The last week of January is usually synonymous with one thing – THE SUPER BOWL. Thousands flock to big screen televisions, grab a slice of pizza and a drink, and sit down to watch…television commercials?
Ten years ago, someone may have read that statement and laughed, but not anymore. Today, many viewers tune into see just what Budweiser and Pepsi will do next. “Whassss up” has even become a household phrase due to savvy Super Bowl advertising.
“Commercials are definitely one of the reasons I watch the game,” explains junior Jess Rak. “When the game gets boring, I’ll change the channel but I’ll flip back just to watch the commercials.”
Rak is not alone explains Dr. Douglas Stayman, associate professor of marketing in the Johnson Graduate School of Management.
“One sixth of the people watch it [the Super Bowl] more for the ads than the game. It has become part of the cultural fabric.”
Stayman would know, an expert on Super Bowl commercials, he has spent the past few years analyzing these ads with the Johnson School Marketing Club.
He explains that the custom allows, “…students to get an appreciation for advertising as an investment and [to see] what really makes a good ad.”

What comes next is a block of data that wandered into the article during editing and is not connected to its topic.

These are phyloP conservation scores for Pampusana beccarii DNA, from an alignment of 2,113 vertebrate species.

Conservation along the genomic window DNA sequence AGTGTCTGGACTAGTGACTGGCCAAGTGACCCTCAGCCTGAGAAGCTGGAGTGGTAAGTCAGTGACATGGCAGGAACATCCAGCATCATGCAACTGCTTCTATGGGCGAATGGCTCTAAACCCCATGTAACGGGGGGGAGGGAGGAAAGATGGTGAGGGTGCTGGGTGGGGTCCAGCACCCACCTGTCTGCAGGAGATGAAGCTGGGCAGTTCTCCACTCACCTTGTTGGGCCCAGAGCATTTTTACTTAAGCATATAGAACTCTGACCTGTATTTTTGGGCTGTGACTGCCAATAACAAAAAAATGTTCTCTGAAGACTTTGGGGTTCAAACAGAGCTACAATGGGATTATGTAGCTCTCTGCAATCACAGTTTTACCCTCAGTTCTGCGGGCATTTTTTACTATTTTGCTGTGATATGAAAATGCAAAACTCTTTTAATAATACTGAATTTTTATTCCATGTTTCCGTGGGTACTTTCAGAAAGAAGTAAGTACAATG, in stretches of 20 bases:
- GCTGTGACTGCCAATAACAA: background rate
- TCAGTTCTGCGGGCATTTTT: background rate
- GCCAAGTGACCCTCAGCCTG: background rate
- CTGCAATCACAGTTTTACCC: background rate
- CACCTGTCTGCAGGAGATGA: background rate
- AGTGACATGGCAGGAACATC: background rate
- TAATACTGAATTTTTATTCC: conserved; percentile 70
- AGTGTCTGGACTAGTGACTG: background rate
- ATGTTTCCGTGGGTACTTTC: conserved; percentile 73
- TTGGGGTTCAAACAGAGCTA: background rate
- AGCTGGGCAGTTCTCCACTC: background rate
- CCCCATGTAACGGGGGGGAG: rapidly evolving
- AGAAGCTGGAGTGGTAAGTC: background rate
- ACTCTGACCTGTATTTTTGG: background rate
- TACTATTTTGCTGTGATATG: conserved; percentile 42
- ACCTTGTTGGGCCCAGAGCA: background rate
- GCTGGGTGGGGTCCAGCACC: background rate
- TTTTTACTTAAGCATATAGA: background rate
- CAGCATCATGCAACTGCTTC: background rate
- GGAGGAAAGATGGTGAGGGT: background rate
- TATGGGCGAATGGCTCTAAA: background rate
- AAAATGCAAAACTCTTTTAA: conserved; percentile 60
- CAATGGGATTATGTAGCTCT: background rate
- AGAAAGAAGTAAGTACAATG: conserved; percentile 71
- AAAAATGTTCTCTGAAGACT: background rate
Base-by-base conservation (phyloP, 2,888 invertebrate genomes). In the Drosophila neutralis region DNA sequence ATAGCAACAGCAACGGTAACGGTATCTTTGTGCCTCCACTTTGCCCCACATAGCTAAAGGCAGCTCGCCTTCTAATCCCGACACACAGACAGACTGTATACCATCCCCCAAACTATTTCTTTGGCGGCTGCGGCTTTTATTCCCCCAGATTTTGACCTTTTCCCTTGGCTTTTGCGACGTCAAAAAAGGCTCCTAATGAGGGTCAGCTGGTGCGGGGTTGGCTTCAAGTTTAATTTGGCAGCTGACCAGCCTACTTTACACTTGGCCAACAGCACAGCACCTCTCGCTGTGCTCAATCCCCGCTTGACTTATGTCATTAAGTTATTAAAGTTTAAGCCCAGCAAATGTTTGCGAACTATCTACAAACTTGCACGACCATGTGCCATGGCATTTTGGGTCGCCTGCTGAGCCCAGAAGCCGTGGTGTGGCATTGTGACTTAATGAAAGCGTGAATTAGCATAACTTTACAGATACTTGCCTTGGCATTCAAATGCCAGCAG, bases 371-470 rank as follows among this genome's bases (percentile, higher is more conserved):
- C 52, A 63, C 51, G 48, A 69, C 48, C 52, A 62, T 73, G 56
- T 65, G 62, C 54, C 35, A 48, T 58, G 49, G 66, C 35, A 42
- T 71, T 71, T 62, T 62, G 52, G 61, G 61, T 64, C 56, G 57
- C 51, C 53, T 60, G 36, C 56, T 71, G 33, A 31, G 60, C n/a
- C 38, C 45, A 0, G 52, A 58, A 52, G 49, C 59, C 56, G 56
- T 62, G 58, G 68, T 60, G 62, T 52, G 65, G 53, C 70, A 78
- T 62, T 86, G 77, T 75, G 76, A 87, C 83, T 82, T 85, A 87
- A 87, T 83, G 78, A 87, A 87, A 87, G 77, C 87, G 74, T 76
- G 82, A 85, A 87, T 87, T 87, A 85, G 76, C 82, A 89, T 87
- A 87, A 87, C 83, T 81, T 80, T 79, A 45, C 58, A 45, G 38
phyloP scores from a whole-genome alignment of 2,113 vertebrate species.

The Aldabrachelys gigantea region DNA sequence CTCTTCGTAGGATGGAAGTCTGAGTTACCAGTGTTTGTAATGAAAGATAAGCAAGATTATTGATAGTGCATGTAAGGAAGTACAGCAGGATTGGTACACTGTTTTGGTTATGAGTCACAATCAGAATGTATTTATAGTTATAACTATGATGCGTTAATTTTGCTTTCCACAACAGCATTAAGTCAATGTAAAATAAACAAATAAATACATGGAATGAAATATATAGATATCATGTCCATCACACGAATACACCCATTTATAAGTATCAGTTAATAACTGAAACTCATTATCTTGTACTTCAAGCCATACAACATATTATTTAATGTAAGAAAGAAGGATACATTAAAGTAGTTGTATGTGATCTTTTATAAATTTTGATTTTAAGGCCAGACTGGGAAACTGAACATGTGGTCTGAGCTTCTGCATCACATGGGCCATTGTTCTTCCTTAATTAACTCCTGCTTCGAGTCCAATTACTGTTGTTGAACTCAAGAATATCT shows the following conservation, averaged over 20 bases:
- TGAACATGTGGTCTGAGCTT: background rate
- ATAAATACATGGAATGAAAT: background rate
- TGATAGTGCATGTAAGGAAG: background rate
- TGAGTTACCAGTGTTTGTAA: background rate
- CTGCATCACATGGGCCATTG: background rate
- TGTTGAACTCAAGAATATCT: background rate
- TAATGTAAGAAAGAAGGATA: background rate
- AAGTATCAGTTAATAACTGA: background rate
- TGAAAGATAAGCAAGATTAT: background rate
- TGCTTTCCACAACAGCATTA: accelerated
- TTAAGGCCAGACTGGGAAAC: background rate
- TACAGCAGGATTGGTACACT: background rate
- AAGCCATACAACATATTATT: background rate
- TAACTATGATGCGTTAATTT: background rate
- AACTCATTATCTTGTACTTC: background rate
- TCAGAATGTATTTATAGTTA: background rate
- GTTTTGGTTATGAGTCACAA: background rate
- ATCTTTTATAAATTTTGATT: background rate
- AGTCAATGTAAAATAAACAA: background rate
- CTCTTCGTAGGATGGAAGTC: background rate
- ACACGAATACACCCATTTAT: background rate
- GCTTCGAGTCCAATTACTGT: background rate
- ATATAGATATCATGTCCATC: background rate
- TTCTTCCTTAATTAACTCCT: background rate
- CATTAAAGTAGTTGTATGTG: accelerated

Stayman stressed the importance the project provides in helping to truly grasp the concepts of advertising.
“It’s learning, but really, a lot of fun learning.”
On Thursday the Marketing Club, under the direction of Stayman, will sit down and analyze every commercial.
“We will go commercial by commercial and evaluate the ads for relevance,” explains Club President, First Year MBA candidate, B.T. Nauslar. “[We will also look to see] if they are actionable, if they are memorable and if they are persuasive. We will then try to determine whether or not we think they hit or miss with regards to what they are trying to communicate. Basically, we are seeing if all the money they spent was worth it or not.”
The club is under good direction, as Stayman has made quite a name for himself in the world of Super Bowl commercial analyzing. This can be symbolized by the constant ringing of his telephone after the conclusion of the game.
Radio, newspapers, and magazines all contact Stayman asking him what he thinks were the most successful commercials. This year however, was slightly different.
“There was less [phone calls] this year, less interest in the Super Bowl ads this year,” explains Stayman. “I think it has to do with the economy and September 11.”
Despite the slight drop in interest, commercials still seem to be a favorite part of Super Bowl Sunday.
But what are the experts’ picks for the best Super Bowl Commercial? Stayman and Nauslar both agree that Budweiser took the top prize.
Oh and wait, wasn’t there a football game on too? Nauslar admitted that he wasn’t really watching for the ads on Sunday, as he will spend two hours discussing them tomorrow. Who did he root for?
“I was going for the underdog, so I was happy the Patriots won.”
Archived article by Kristen Haunss